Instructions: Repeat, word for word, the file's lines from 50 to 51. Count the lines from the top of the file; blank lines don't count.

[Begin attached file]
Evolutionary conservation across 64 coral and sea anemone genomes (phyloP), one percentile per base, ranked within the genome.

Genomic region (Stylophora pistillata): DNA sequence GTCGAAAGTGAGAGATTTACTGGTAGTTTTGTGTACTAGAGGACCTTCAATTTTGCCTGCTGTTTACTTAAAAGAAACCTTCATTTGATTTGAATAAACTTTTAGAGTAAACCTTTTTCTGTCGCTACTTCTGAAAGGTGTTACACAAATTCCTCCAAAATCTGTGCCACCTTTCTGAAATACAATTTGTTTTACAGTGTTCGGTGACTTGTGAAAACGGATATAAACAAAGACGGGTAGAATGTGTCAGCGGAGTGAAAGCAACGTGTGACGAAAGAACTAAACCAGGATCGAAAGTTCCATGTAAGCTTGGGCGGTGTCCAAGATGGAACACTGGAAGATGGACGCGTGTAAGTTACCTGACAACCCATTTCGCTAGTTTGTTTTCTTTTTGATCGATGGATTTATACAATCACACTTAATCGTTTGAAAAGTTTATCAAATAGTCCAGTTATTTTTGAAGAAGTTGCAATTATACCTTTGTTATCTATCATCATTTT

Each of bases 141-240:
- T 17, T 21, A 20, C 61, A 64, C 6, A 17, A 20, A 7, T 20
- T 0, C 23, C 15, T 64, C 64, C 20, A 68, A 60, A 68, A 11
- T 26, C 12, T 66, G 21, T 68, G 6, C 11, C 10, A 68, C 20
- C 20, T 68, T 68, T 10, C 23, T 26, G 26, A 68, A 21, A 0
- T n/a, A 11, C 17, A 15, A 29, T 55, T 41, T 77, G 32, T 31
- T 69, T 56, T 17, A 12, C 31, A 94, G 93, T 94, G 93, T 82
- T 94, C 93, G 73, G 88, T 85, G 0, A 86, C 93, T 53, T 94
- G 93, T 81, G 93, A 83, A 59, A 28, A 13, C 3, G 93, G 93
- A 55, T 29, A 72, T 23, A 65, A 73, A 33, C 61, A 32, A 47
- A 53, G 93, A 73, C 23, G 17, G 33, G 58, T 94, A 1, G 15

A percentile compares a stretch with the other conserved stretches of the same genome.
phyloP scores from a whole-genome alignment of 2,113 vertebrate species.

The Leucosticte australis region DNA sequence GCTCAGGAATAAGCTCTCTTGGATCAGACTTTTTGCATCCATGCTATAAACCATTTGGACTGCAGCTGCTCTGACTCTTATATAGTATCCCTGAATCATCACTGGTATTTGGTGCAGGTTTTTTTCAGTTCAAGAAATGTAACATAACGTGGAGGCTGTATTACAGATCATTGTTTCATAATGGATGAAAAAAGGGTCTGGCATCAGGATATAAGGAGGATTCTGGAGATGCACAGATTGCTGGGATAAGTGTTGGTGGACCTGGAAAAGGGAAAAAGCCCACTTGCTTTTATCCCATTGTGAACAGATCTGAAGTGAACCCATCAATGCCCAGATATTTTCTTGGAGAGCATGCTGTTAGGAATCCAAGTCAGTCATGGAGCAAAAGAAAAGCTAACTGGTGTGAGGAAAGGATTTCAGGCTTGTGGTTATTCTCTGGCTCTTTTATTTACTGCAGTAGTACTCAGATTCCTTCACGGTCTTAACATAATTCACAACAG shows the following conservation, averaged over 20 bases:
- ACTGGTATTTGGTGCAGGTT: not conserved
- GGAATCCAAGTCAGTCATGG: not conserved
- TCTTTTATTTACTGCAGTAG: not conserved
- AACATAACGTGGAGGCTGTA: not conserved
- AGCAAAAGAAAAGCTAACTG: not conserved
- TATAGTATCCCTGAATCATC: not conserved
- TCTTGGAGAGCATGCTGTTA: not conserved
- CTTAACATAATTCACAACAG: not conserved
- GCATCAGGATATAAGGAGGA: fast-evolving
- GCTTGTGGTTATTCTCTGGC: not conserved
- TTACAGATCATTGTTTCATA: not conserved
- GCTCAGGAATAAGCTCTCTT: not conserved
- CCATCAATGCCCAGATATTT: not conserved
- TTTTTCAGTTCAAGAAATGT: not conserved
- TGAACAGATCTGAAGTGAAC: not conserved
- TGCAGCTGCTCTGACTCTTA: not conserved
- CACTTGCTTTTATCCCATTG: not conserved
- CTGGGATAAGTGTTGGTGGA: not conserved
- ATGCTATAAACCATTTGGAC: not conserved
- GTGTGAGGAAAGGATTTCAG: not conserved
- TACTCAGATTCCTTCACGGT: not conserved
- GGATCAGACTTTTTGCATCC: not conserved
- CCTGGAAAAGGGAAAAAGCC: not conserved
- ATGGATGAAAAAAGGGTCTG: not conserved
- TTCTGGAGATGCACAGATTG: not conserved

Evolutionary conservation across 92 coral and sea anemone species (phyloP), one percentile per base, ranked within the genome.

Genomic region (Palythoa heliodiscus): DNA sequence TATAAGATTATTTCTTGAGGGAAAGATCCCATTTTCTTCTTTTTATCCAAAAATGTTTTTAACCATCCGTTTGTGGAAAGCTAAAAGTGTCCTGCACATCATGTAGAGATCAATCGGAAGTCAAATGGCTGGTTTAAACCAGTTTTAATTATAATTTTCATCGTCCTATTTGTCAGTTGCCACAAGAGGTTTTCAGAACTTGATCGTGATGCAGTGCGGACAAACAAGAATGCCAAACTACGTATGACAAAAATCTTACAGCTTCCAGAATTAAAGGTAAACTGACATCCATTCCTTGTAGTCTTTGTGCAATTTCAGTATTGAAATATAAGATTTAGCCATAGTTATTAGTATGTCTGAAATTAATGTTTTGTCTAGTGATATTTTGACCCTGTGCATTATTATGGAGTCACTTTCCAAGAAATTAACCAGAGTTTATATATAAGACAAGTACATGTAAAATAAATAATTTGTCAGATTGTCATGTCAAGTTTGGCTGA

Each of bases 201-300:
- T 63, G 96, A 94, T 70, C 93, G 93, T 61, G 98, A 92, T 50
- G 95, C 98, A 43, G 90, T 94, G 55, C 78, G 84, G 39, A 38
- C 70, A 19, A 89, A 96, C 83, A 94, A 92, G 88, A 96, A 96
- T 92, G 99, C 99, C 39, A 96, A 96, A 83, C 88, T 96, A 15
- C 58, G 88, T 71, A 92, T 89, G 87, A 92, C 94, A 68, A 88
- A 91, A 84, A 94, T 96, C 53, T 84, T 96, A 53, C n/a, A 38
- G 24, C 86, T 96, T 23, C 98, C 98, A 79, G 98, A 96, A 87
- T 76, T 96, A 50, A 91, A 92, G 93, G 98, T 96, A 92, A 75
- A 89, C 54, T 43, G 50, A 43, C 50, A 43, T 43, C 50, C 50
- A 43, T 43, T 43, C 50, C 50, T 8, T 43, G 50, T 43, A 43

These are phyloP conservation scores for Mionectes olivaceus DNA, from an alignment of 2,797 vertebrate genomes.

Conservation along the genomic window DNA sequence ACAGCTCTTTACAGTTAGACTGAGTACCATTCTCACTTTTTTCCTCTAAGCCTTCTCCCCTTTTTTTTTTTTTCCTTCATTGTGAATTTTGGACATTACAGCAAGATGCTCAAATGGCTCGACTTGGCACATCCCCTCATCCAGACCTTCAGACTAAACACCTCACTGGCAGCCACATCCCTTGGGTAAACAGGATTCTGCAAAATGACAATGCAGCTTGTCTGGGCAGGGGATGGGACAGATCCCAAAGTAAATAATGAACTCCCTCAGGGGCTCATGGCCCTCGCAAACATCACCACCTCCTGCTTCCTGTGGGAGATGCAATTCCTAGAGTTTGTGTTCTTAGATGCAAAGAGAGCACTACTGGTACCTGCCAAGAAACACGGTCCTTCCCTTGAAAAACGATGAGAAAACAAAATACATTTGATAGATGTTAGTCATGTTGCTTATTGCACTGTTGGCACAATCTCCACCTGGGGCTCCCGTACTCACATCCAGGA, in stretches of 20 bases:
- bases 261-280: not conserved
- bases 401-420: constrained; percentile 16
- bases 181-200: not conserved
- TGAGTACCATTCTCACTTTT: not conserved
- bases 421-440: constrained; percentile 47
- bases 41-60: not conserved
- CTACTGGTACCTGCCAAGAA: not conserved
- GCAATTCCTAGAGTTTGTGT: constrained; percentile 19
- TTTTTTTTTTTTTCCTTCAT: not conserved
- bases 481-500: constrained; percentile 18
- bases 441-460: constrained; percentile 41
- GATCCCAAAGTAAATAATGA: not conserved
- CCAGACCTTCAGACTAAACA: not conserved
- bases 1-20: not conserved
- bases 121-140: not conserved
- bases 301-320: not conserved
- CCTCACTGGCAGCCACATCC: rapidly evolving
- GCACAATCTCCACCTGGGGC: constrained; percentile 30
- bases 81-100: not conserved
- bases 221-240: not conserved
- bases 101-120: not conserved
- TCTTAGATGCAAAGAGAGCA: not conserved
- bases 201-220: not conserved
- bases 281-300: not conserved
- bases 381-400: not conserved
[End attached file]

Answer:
- A 91, A 84, A 94, T 96, C 53, T 84, T 96, A 53, C n/a, A 38
- G 24, C 86, T 96, T 23, C 98, C 98, A 79, G 98, A 96, A 87